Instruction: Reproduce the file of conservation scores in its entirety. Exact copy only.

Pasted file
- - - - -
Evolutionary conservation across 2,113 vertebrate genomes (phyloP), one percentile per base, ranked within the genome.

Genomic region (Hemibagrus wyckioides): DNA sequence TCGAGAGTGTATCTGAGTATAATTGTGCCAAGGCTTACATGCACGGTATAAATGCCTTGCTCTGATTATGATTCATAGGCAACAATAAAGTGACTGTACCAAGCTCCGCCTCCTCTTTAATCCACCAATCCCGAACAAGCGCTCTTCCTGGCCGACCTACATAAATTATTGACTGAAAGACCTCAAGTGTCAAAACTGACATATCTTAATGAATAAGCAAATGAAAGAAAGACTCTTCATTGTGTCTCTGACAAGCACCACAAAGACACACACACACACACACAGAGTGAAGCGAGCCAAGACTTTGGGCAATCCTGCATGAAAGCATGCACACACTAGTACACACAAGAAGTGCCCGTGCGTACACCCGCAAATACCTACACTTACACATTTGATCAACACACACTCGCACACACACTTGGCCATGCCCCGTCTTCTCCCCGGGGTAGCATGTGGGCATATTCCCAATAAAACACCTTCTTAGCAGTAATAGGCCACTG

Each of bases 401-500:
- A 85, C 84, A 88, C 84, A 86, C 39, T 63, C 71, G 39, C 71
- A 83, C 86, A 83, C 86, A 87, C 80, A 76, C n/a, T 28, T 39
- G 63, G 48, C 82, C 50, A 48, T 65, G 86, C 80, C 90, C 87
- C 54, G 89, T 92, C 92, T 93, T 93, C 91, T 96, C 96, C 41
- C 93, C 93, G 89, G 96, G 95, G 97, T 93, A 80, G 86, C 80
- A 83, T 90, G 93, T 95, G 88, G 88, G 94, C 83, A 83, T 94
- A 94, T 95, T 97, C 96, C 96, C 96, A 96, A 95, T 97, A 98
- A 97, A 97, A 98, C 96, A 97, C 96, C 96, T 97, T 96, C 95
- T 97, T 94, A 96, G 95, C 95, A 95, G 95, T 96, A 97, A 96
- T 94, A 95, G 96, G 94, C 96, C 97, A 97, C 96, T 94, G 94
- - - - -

Evolutionary conservation across 2,113 vertebrate genomes (phyloP), one percentile per base, ranked within the genome.

Genomic region (Hemibagrus wyckioides): DNA sequence TCGAGAGTGTATCTGAGTATAATTGTGCCAAGGCTTACATGCACGGTATAAATGCCTTGCTCTGATTATGATTCATAGGCAACAATAAAGTGACTGTACCAAGCTCCGCCTCCTCTTTAATCCACCAATCCCGAACAAGCGCTCTTCCTGGCCGACCTACATAAATTATTGACTGAAAGACCTCAAGTGTCAAAACTGACATATCTTAATGAATAAGCAAATGAAAGAAAGACTCTTCATTGTGTCTCTGACAAGCACCACAAAGACACACACACACACACACAGAGTGAAGCGAGCCAAGACTTTGGGCAATCCTGCATGAAAGCATGCACACACTAGTACACACAAGAAGTGCCCGTGCGTACACCCGCAAATACCTACACTTACACATTTGATCAACACACACTCGCACACACACTTGGCCATGCCCCGTCTTCTCCCCGGGGTAGCATGTGGGCATATTCCCAATAAAACACCTTCTTAGCAGTAATAGGCCACTG

Each of bases 401-500:
- A 85, C 84, A 88, C 84, A 86, C 39, T 63, C 71, G 39, C 71
- A 83, C 86, A 83, C 86, A 87, C 80, A 76, C n/a, T 28, T 39
- G 63, G 48, C 82, C 50, A 48, T 65, G 86, C 80, C 90, C 87
- C 54, G 89, T 92, C 92, T 93, T 93, C 91, T 96, C 96, C 41
- C 93, C 93, G 89, G 96, G 95, G 97, T 93, A 80, G 86, C 80
- A 83, T 90, G 93, T 95, G 88, G 88, G 94, C 83, A 83, T 94
- A 94, T 95, T 97, C 96, C 96, C 96, A 96, A 95, T 97, A 98
- A 97, A 97, A 98, C 96, A 97, C 96, C 96, T 97, T 96, C 95
- T 97, T 94, A 96, G 95, C 95, A 95, G 95, T 96, A 97, A 96
- T 94, A 95, G 96, G 94, C 96, C 97, A 97, C 96, T 94, G 94